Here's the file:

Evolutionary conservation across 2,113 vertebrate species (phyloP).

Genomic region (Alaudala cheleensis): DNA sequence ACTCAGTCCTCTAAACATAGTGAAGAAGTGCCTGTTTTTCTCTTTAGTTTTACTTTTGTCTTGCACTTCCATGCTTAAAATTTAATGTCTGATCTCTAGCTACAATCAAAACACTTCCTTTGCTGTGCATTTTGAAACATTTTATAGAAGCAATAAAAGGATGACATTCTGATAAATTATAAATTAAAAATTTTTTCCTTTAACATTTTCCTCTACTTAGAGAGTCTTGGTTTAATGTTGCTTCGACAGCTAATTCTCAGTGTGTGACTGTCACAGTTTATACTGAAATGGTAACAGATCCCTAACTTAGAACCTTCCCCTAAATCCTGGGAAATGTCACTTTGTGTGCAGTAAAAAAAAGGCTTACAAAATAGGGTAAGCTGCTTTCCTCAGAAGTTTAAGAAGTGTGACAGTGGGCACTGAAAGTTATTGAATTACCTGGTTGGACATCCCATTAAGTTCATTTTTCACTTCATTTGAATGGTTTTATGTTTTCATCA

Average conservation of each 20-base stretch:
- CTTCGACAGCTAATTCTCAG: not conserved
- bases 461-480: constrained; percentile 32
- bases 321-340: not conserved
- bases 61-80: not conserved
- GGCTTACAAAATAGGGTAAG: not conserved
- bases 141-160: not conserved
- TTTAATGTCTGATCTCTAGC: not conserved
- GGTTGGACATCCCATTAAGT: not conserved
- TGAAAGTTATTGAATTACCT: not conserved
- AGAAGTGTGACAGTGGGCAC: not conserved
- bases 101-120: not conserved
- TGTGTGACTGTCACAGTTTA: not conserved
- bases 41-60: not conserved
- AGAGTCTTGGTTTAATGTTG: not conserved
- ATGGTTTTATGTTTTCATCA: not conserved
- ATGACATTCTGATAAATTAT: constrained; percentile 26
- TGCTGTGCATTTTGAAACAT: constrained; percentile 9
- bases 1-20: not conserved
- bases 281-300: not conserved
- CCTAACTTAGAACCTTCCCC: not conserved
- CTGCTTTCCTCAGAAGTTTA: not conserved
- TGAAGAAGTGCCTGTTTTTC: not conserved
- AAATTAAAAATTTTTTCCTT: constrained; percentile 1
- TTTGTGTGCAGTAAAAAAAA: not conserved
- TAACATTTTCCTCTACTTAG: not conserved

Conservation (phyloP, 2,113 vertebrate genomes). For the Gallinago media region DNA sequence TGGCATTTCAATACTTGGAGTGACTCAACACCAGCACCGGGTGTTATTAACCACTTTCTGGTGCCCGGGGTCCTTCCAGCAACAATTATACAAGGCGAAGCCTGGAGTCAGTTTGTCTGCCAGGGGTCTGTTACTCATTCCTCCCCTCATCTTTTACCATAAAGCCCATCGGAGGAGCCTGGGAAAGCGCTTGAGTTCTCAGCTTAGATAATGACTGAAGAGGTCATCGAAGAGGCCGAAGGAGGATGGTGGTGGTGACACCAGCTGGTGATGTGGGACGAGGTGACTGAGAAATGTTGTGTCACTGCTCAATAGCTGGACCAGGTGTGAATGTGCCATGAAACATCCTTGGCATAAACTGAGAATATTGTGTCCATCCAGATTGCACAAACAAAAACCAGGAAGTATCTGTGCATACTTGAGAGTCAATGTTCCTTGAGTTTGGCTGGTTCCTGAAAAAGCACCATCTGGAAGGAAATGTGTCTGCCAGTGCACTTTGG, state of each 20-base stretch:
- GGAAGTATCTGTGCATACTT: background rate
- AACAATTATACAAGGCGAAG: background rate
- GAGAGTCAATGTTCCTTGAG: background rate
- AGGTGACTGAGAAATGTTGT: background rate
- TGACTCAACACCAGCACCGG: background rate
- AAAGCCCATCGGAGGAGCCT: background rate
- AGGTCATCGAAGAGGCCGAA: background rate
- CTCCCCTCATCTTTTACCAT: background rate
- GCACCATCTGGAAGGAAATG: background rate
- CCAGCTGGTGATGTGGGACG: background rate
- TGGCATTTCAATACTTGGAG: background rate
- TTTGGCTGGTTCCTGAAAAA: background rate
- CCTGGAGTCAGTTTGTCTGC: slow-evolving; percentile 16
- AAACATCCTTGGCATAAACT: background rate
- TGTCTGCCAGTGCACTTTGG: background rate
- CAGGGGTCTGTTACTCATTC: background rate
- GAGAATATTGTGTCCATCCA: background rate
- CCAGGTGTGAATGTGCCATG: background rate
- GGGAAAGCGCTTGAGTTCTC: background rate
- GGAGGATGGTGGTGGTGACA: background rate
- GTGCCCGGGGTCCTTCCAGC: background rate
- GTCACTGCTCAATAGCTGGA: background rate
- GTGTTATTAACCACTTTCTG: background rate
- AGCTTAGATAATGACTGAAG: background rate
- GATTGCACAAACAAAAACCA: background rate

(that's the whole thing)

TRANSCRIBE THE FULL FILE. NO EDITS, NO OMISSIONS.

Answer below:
Evolutionary conservation across 2,113 vertebrate species (phyloP).

Genomic region (Alaudala cheleensis): DNA sequence ACTCAGTCCTCTAAACATAGTGAAGAAGTGCCTGTTTTTCTCTTTAGTTTTACTTTTGTCTTGCACTTCCATGCTTAAAATTTAATGTCTGATCTCTAGCTACAATCAAAACACTTCCTTTGCTGTGCATTTTGAAACATTTTATAGAAGCAATAAAAGGATGACATTCTGATAAATTATAAATTAAAAATTTTTTCCTTTAACATTTTCCTCTACTTAGAGAGTCTTGGTTTAATGTTGCTTCGACAGCTAATTCTCAGTGTGTGACTGTCACAGTTTATACTGAAATGGTAACAGATCCCTAACTTAGAACCTTCCCCTAAATCCTGGGAAATGTCACTTTGTGTGCAGTAAAAAAAAGGCTTACAAAATAGGGTAAGCTGCTTTCCTCAGAAGTTTAAGAAGTGTGACAGTGGGCACTGAAAGTTATTGAATTACCTGGTTGGACATCCCATTAAGTTCATTTTTCACTTCATTTGAATGGTTTTATGTTTTCATCA

Average conservation of each 20-base stretch:
- CTTCGACAGCTAATTCTCAG: not conserved
- bases 461-480: constrained; percentile 32
- bases 321-340: not conserved
- bases 61-80: not conserved
- GGCTTACAAAATAGGGTAAG: not conserved
- bases 141-160: not conserved
- TTTAATGTCTGATCTCTAGC: not conserved
- GGTTGGACATCCCATTAAGT: not conserved
- TGAAAGTTATTGAATTACCT: not conserved
- AGAAGTGTGACAGTGGGCAC: not conserved
- bases 101-120: not conserved
- TGTGTGACTGTCACAGTTTA: not conserved
- bases 41-60: not conserved
- AGAGTCTTGGTTTAATGTTG: not conserved
- ATGGTTTTATGTTTTCATCA: not conserved
- ATGACATTCTGATAAATTAT: constrained; percentile 26
- TGCTGTGCATTTTGAAACAT: constrained; percentile 9
- bases 1-20: not conserved
- bases 281-300: not conserved
- CCTAACTTAGAACCTTCCCC: not conserved
- CTGCTTTCCTCAGAAGTTTA: not conserved
- TGAAGAAGTGCCTGTTTTTC: not conserved
- AAATTAAAAATTTTTTCCTT: constrained; percentile 1
- TTTGTGTGCAGTAAAAAAAA: not conserved
- TAACATTTTCCTCTACTTAG: not conserved

Conservation (phyloP, 2,113 vertebrate genomes). For the Gallinago media region DNA sequence TGGCATTTCAATACTTGGAGTGACTCAACACCAGCACCGGGTGTTATTAACCACTTTCTGGTGCCCGGGGTCCTTCCAGCAACAATTATACAAGGCGAAGCCTGGAGTCAGTTTGTCTGCCAGGGGTCTGTTACTCATTCCTCCCCTCATCTTTTACCATAAAGCCCATCGGAGGAGCCTGGGAAAGCGCTTGAGTTCTCAGCTTAGATAATGACTGAAGAGGTCATCGAAGAGGCCGAAGGAGGATGGTGGTGGTGACACCAGCTGGTGATGTGGGACGAGGTGACTGAGAAATGTTGTGTCACTGCTCAATAGCTGGACCAGGTGTGAATGTGCCATGAAACATCCTTGGCATAAACTGAGAATATTGTGTCCATCCAGATTGCACAAACAAAAACCAGGAAGTATCTGTGCATACTTGAGAGTCAATGTTCCTTGAGTTTGGCTGGTTCCTGAAAAAGCACCATCTGGAAGGAAATGTGTCTGCCAGTGCACTTTGG, state of each 20-base stretch:
- GGAAGTATCTGTGCATACTT: background rate
- AACAATTATACAAGGCGAAG: background rate
- GAGAGTCAATGTTCCTTGAG: background rate
- AGGTGACTGAGAAATGTTGT: background rate
- TGACTCAACACCAGCACCGG: background rate
- AAAGCCCATCGGAGGAGCCT: background rate
- AGGTCATCGAAGAGGCCGAA: background rate
- CTCCCCTCATCTTTTACCAT: background rate
- GCACCATCTGGAAGGAAATG: background rate
- CCAGCTGGTGATGTGGGACG: background rate
- TGGCATTTCAATACTTGGAG: background rate
- TTTGGCTGGTTCCTGAAAAA: background rate
- CCTGGAGTCAGTTTGTCTGC: slow-evolving; percentile 16
- AAACATCCTTGGCATAAACT: background rate
- TGTCTGCCAGTGCACTTTGG: background rate
- CAGGGGTCTGTTACTCATTC: background rate
- GAGAATATTGTGTCCATCCA: background rate
- CCAGGTGTGAATGTGCCATG: background rate
- GGGAAAGCGCTTGAGTTCTC: background rate
- GGAGGATGGTGGTGGTGACA: background rate
- GTGCCCGGGGTCCTTCCAGC: background rate
- GTCACTGCTCAATAGCTGGA: background rate
- GTGTTATTAACCACTTTCTG: background rate
- AGCTTAGATAATGACTGAAG: background rate
- GATTGCACAAACAAAAACCA: background rate